Amazon S3 from C# developer point of view.

This article describes Amazon S3 from the C# developer point of view. It shows how to access Amazon S3 service from C#, what operations can be used and how they can be programmed. 

Amazon SDK for .Net is used for examples in the article. Amazon EC2 account is required and an access and private keys are also necessary to start using the SDK. See more details at 

Amazon S3 is called a simple storage service, but it is not only simple, but also very powerful. It supports a lot of features that can be used in everyday work. But of course, the main feature is the ability to store data by key. 

Storage Service.

You can store any data by key in S3 and then you can access and read it. But to do it a bucket should be created at first. A bucket is similar a namespace in terms of C# language. One AWS account is limited by 100 buckets and all buckets names are shared through all of Amazon accounts. So you must select a unique name for it. See more details at

Let's see how to check if a bucket is already created and to create it in case of its' absence: 
       ListBucketsResponse response = client.ListBuckets();
       bool found = false;
       foreach (S3Bucket bucket in response.Buckets)
           if (bucket.BucketName == BUCKET_NAME)
               found = true;
       if (found == false)
           client.PutBucket(new PutBucketRequest().WithBucketName(BUCKET_NAME));

where "client" is Amazon.S3.AmazonS3Client object. You can see how to initialize it in the example that is attached to the article. 

Let's run the code and check that the bucket has been really created. I am using EC2Studio (addin for Microsoft Visual Studio) to work with S3 through UI. 


A code that stores some data for some key in a bucket is the following: 

       PutObjectRequest request = new PutObjectRequest();
       request.WithContentBody("This is body of S3 object.");

Here S3 Object is created with a key defined in the constant S3_KEY and a string is written into it.
A content of a file can also be put into S3 (instead of a string). To do it the code should be modified a little: 

       PutObjectRequest request = new PutObjectRequest();

To write a file the method WithFilePath should be used instead of the method WithContentBody . See more details about S3 objects at
Now let's make sure that the data into S3 have really been written:


After you see S3 Object in S3 browser in EC2Studio addin, double click at it and select a program to use to show its' content. The screenshot shows that S3Object has been created and its' content is opened in Notepad.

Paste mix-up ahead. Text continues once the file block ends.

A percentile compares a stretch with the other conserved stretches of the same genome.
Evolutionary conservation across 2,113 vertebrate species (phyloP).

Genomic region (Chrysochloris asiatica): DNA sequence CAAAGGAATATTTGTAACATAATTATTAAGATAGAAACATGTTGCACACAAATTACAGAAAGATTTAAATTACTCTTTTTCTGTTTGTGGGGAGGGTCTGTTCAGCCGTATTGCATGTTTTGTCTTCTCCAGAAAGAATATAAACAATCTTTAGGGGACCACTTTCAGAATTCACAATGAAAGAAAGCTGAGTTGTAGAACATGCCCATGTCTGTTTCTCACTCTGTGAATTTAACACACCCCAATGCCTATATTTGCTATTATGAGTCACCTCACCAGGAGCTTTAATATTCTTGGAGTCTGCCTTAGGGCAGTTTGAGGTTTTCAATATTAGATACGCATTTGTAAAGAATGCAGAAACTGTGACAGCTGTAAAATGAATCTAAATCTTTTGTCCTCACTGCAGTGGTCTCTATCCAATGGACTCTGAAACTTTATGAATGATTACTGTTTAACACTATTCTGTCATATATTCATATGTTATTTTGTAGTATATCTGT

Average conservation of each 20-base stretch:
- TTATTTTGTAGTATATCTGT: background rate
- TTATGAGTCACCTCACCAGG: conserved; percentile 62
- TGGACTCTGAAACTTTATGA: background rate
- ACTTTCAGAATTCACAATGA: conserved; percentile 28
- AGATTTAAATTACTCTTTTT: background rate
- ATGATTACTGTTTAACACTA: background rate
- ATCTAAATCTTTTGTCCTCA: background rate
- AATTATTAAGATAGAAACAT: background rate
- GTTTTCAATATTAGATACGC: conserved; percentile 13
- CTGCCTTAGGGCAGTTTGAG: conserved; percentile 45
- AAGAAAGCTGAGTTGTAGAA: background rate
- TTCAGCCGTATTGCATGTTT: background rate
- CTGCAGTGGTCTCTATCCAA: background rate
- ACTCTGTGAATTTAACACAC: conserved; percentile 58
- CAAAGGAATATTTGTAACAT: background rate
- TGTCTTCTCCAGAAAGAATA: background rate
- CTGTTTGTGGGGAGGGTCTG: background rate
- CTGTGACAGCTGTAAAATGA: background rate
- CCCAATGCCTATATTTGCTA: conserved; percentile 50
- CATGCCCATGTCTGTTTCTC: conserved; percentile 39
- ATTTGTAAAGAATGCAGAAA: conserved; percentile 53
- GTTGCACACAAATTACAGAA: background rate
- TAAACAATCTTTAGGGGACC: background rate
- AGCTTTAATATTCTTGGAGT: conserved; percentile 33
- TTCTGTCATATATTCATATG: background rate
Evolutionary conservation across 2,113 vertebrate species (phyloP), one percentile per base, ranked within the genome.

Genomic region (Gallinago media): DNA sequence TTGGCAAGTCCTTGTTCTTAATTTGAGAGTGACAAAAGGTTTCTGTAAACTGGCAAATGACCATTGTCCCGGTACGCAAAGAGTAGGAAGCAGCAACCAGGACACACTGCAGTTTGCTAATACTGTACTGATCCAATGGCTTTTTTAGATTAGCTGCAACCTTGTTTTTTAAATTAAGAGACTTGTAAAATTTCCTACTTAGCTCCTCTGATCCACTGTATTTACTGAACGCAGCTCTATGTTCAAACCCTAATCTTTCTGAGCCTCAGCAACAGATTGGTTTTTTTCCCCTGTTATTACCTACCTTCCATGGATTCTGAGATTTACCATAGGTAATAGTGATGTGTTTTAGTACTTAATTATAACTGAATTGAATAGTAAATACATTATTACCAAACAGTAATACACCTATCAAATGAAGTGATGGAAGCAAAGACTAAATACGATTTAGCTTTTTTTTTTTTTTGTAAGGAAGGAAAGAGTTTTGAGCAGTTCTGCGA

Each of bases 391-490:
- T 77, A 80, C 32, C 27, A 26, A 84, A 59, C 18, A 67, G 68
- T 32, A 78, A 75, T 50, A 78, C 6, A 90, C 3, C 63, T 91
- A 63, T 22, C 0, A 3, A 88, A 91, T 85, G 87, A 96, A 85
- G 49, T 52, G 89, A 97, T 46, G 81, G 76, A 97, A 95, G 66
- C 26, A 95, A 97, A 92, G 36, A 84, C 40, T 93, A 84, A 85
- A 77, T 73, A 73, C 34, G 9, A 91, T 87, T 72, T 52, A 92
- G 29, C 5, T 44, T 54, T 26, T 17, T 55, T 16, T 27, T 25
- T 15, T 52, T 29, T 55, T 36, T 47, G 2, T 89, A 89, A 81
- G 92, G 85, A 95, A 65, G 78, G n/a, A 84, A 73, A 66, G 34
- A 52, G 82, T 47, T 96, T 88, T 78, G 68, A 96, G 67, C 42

To read S3 Object from C# code: 

       GetObjectRequest request = new GetObjectRequest();
       GetObjectResponse response = client.GetObject(request);
       StreamReader reader = new StreamReader(response.ResponseStream); 
       string content = reader.ReadToEnd();


In addition to the S3 Object content a metadata (key/value pair) can be associated with an object. Here is an example how it can be done:

       CopyObjectRequest request = new CopyObjectRequest();
       request.DestinationBucket = BUCKET_NAME;
       request.DestinationKey = S3_KEY;
       request.Directive = S3MetadataDirective.REPLACE;
       NameValueCollection metadata = new NameValueCollection();
       // Each user defined metadata must start from "x-amz-meta-"
       metadata.Add("x-amz-meta-test", "Test data");
       request.SourceBucket = BUCKET_NAME;
       request.SourceKey = S3_KEY;

Amazon S3 does not have a special API call to associate metadata with a S3 object. Instead of it the copy method should be called. 
But S3 API has a special method for reading metadata:

       GetObjectMetadataRequest request = new GetObjectMetadataRequest(); 
       GetObjectMetadataResponse response = client.GetObjectMetadata(request);
       foreach (string key in response.Metadata.AllKeys)
           Console.Out.WriteLine(" key: " + key + ", value: " + response.Metadata[key]);
Let's see through EC2Studio addin that the metadata have been assigned:


HTTP access.

And good news are that S3 allows accessing S3 objects not only by API calls, but directly by HTTP (so each S3 object has URL that can be used to access it by any web browser). You can use S3 as a simple static HTTP server, where you can host your static web content. 

Moreover S3 has an access control that allows limiting users who can access to data (see more about ACL access below). And not only who, but also when...